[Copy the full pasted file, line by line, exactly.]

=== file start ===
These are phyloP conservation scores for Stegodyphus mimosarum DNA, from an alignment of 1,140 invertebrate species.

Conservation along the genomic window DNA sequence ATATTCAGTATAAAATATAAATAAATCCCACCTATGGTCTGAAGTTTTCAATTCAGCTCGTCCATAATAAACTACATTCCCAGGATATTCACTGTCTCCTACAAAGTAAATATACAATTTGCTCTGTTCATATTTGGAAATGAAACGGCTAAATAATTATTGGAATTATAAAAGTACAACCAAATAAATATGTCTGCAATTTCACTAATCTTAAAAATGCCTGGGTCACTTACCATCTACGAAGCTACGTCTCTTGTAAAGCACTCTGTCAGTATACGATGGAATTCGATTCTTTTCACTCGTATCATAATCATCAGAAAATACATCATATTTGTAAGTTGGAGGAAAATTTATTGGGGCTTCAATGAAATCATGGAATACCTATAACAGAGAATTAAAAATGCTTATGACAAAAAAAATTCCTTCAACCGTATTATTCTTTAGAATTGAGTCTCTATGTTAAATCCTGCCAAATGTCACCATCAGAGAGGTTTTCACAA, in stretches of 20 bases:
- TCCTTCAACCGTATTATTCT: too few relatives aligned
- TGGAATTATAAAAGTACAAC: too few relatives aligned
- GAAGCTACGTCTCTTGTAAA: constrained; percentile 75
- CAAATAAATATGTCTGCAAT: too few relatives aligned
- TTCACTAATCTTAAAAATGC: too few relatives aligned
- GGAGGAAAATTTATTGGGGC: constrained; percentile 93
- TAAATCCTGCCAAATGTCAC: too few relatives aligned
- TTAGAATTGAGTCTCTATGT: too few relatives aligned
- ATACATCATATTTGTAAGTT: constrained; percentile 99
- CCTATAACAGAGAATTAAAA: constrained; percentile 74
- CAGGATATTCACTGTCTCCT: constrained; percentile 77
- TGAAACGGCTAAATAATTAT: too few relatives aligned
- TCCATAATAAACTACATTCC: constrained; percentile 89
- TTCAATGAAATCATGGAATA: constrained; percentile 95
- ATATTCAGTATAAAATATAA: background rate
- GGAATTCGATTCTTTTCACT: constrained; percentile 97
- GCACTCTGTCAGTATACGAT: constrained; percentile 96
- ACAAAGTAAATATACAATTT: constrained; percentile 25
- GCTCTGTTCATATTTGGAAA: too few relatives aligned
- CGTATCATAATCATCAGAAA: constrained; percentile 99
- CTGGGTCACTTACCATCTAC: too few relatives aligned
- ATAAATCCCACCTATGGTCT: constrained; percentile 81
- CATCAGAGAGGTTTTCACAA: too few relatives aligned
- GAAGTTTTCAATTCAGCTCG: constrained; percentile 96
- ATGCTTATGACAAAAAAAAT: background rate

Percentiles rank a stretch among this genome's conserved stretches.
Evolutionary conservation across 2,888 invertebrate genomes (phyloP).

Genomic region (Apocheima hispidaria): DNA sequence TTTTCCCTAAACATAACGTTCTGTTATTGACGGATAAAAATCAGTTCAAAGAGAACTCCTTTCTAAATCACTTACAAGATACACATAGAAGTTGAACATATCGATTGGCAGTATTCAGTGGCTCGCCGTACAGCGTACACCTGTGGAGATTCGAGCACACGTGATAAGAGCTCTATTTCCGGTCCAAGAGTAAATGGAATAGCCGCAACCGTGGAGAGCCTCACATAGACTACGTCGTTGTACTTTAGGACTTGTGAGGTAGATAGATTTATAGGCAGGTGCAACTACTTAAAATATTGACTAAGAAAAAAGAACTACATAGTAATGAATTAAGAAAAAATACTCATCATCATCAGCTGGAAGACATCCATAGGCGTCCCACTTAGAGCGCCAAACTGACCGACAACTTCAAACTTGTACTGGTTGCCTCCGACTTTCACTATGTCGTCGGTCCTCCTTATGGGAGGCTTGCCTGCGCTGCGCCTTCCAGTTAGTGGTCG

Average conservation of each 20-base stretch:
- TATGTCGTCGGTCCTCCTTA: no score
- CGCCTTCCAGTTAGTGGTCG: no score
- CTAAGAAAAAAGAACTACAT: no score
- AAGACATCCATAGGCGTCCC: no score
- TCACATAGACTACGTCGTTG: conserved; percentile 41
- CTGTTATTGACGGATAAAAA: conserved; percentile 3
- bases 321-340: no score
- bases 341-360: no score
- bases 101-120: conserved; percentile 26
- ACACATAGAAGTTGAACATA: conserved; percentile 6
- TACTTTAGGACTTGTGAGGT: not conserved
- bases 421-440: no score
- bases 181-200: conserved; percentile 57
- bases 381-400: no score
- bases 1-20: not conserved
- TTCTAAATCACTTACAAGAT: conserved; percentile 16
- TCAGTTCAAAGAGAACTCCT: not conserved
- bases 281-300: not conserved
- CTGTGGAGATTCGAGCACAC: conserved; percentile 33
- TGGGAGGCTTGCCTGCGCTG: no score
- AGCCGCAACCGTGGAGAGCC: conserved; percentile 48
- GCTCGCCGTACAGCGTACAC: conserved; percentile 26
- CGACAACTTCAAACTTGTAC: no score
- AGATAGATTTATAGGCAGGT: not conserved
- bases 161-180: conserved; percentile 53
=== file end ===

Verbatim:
These are phyloP conservation scores for Stegodyphus mimosarum DNA, from an alignment of 1,140 invertebrate species.

Conservation along the genomic window DNA sequence ATATTCAGTATAAAATATAAATAAATCCCACCTATGGTCTGAAGTTTTCAATTCAGCTCGTCCATAATAAACTACATTCCCAGGATATTCACTGTCTCCTACAAAGTAAATATACAATTTGCTCTGTTCATATTTGGAAATGAAACGGCTAAATAATTATTGGAATTATAAAAGTACAACCAAATAAATATGTCTGCAATTTCACTAATCTTAAAAATGCCTGGGTCACTTACCATCTACGAAGCTACGTCTCTTGTAAAGCACTCTGTCAGTATACGATGGAATTCGATTCTTTTCACTCGTATCATAATCATCAGAAAATACATCATATTTGTAAGTTGGAGGAAAATTTATTGGGGCTTCAATGAAATCATGGAATACCTATAACAGAGAATTAAAAATGCTTATGACAAAAAAAATTCCTTCAACCGTATTATTCTTTAGAATTGAGTCTCTATGTTAAATCCTGCCAAATGTCACCATCAGAGAGGTTTTCACAA, in stretches of 20 bases:
- TCCTTCAACCGTATTATTCT: too few relatives aligned
- TGGAATTATAAAAGTACAAC: too few relatives aligned
- GAAGCTACGTCTCTTGTAAA: constrained; percentile 75
- CAAATAAATATGTCTGCAAT: too few relatives aligned
- TTCACTAATCTTAAAAATGC: too few relatives aligned
- GGAGGAAAATTTATTGGGGC: constrained; percentile 93
- TAAATCCTGCCAAATGTCAC: too few relatives aligned
- TTAGAATTGAGTCTCTATGT: too few relatives aligned
- ATACATCATATTTGTAAGTT: constrained; percentile 99
- CCTATAACAGAGAATTAAAA: constrained; percentile 74
- CAGGATATTCACTGTCTCCT: constrained; percentile 77
- TGAAACGGCTAAATAATTAT: too few relatives aligned
- TCCATAATAAACTACATTCC: constrained; percentile 89
- TTCAATGAAATCATGGAATA: constrained; percentile 95
- ATATTCAGTATAAAATATAA: background rate
- GGAATTCGATTCTTTTCACT: constrained; percentile 97
- GCACTCTGTCAGTATACGAT: constrained; percentile 96
- ACAAAGTAAATATACAATTT: constrained; percentile 25
- GCTCTGTTCATATTTGGAAA: too few relatives aligned
- CGTATCATAATCATCAGAAA: constrained; percentile 99
- CTGGGTCACTTACCATCTAC: too few relatives aligned
- ATAAATCCCACCTATGGTCT: constrained; percentile 81
- CATCAGAGAGGTTTTCACAA: too few relatives aligned
- GAAGTTTTCAATTCAGCTCG: constrained; percentile 96
- ATGCTTATGACAAAAAAAAT: background rate

Percentiles rank a stretch among this genome's conserved stretches.
Evolutionary conservation across 2,888 invertebrate genomes (phyloP).

Genomic region (Apocheima hispidaria): DNA sequence TTTTCCCTAAACATAACGTTCTGTTATTGACGGATAAAAATCAGTTCAAAGAGAACTCCTTTCTAAATCACTTACAAGATACACATAGAAGTTGAACATATCGATTGGCAGTATTCAGTGGCTCGCCGTACAGCGTACACCTGTGGAGATTCGAGCACACGTGATAAGAGCTCTATTTCCGGTCCAAGAGTAAATGGAATAGCCGCAACCGTGGAGAGCCTCACATAGACTACGTCGTTGTACTTTAGGACTTGTGAGGTAGATAGATTTATAGGCAGGTGCAACTACTTAAAATATTGACTAAGAAAAAAGAACTACATAGTAATGAATTAAGAAAAAATACTCATCATCATCAGCTGGAAGACATCCATAGGCGTCCCACTTAGAGCGCCAAACTGACCGACAACTTCAAACTTGTACTGGTTGCCTCCGACTTTCACTATGTCGTCGGTCCTCCTTATGGGAGGCTTGCCTGCGCTGCGCCTTCCAGTTAGTGGTCG

Average conservation of each 20-base stretch:
- TATGTCGTCGGTCCTCCTTA: no score
- CGCCTTCCAGTTAGTGGTCG: no score
- CTAAGAAAAAAGAACTACAT: no score
- AAGACATCCATAGGCGTCCC: no score
- TCACATAGACTACGTCGTTG: conserved; percentile 41
- CTGTTATTGACGGATAAAAA: conserved; percentile 3
- bases 321-340: no score
- bases 341-360: no score
- bases 101-120: conserved; percentile 26
- ACACATAGAAGTTGAACATA: conserved; percentile 6
- TACTTTAGGACTTGTGAGGT: not conserved
- bases 421-440: no score
- bases 181-200: conserved; percentile 57
- bases 381-400: no score
- bases 1-20: not conserved
- TTCTAAATCACTTACAAGAT: conserved; percentile 16
- TCAGTTCAAAGAGAACTCCT: not conserved
- bases 281-300: not conserved
- CTGTGGAGATTCGAGCACAC: conserved; percentile 33
- TGGGAGGCTTGCCTGCGCTG: no score
- AGCCGCAACCGTGGAGAGCC: conserved; percentile 48
- GCTCGCCGTACAGCGTACAC: conserved; percentile 26
- CGACAACTTCAAACTTGTAC: no score
- AGATAGATTTATAGGCAGGT: not conserved
- bases 161-180: conserved; percentile 53